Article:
Professor David Brockwell


Proteins carry out a bewildering array of diverse functions that are essential for life and which are increasingly being exploited by industry. The efficiency and specificity at the heart of protein function is often due to their inherent dynamism and relative instability. Consequently, small changes in the environment or the presence of perturbants such as temperature or mechanical force can lead to their unfolding and aggregation. The Brockwell group uses a range of biophysical and protein engineering methods to understand the relationships between sequence, structure, stability, function and aggregation for disease-relevant and biopharmaceutical proteins.

Current major projects

  • Identification and amelioration of aggregation-prone biopharmaceuticals
  • Understanding effects of mechanical force and hydrodynamic flow on proteins
  • Outer membrane protein folding in vitro and in vivo
  • Design, construction and characterisation of protein hydrogels

Detailed research programme

Biopharmaceutical manufacture

The aggregation of metastable proteins is highly problematic in the biopharmaceutical industry where hydrodynamic forces encountered during manufacture can trigger aggregation, causing a loss of efficacy and adverse immune responses upon administration.

Identifying which of the many candidate sequences are inherently robust to manufacturing is difficult. In a collaboration with Professors Nik Kapur (School of Mechanical Engineering) and Sheena Radford, we are investigating the mechanism of flow-induced aggregation (Dobson et al. 2017) Proc. Natl. Acad. Sci. USA), the utility of bench-top hydrodynamic flow devices to assess manufacturability (Willis et al. Eng Rep (2020)) and the use of an in vivo screen to assess and modulate (using a directed evolution approach) the ‘manufacturability’ of biopharmaceuticals (Ebo et al. (2020) Nature Commun).

The effects of force on proteins and their complexes

Many proteins resist or respond to mechanical stimuli. We use atomic force microscope (AFM) instruments to investigate the effects of force on single proteins and their complexes. This work has revealed that proteins can behave very differently under force compared to more traditional denaturants (Sadler et al. (2009) J Mol Biol). For example, some extremely thermodynamically stable complexes are exquisitely sensitive to force (Farrance et al. (2013) PLoS Biol) yet other moderately avid complexes are strong enough to mechanically gate outer membrane transporters (Hickman et al. (2017) Nature Commun). We are currently investigating the origins of the extremely high mechanical strength of SasG – an extracellular S. aureus protein that facilitates colonisation and biofilm formation (Gruszka et al. (2015) Nature Commun).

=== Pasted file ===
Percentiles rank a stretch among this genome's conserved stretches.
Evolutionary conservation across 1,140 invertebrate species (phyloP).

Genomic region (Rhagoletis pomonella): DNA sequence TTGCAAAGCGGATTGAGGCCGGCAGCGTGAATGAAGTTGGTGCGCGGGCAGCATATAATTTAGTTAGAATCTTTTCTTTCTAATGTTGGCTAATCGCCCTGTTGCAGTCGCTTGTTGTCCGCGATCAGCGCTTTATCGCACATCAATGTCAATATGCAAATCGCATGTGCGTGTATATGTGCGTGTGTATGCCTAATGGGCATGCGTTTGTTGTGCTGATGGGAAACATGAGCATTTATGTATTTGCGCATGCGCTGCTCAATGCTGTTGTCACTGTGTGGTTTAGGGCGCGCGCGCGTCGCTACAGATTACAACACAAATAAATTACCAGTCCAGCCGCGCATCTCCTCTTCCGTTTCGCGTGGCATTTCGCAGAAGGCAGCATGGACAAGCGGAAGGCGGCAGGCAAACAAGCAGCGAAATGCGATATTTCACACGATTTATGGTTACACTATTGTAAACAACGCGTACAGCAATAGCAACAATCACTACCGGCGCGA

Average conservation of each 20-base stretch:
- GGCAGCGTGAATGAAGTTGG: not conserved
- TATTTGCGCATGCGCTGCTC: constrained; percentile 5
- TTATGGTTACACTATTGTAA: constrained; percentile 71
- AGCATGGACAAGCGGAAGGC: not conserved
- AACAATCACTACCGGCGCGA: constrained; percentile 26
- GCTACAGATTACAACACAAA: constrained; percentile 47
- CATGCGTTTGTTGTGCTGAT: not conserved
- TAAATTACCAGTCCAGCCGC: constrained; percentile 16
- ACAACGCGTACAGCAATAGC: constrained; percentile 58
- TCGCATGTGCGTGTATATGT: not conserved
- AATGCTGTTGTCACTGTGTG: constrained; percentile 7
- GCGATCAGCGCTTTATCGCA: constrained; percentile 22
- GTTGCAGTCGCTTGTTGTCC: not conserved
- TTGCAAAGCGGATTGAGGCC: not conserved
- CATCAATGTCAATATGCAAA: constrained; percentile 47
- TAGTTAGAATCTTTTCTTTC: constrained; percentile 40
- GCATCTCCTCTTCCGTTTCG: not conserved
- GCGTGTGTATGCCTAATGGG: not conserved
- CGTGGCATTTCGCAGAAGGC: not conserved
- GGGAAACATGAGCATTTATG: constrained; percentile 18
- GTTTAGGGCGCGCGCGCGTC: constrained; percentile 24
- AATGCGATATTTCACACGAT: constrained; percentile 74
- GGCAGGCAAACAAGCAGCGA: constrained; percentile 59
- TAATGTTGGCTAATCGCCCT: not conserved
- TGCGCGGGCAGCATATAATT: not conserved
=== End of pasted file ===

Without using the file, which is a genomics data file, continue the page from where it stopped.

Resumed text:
Membrane protein folding and folding factors

The cell envelope is essential for Gram-negative bacteria and is packed with outer membrane proteins (OMPs). Despite their importance as virulence factors, understanding how OMPs fold to their functional form is poor. In collaboration with Professor Sheena Radford we have previously delineated the folding mechanism of a bacterial OMP in vitro (Huysmans et al. (2010) Proc Natl Acad Sci USA and Huysmans et al. (2012) J Mol Biol). Current research is centred on the role of periplasmic chaperones (Schiffrin et al. (2016) Nature Struct. Mol. Biol. and Calabrese et al. (2020) Nature Commun) and (with Professors Neil Ranson and Sheena Radford) how the essential BAM complex facilitates this process (Schiffrin et al. (2017) J Mol Biol and Iadanza et al. Nature Commun (2016)).

Protein hydrogels

Protein hydrogels are macroscopic three dimensional, hydrated, highly porous, percolating networks that have found applications in tissue engineering and are being developed as ligand-triggered actuators for biosensors and for controlled release for drug delivery.

Currently as most protein-based hydrogels are obtained from unstructured peptides or through aggregation of unfolded globular proteins, the full spectrum of protein function (e.g., catalysis, signalling, and ligand binding) has not yet been exploited. In a collaboration with Professor Lorna Dougan (School of Physics and Astronomy) we are building hydrogels from tandem arrayed, folded globular proteins with known mechanical properties assessed using AFM and investigating the emergent macroscopic rheological properties (Hughes et al. (2020) Soft Matter).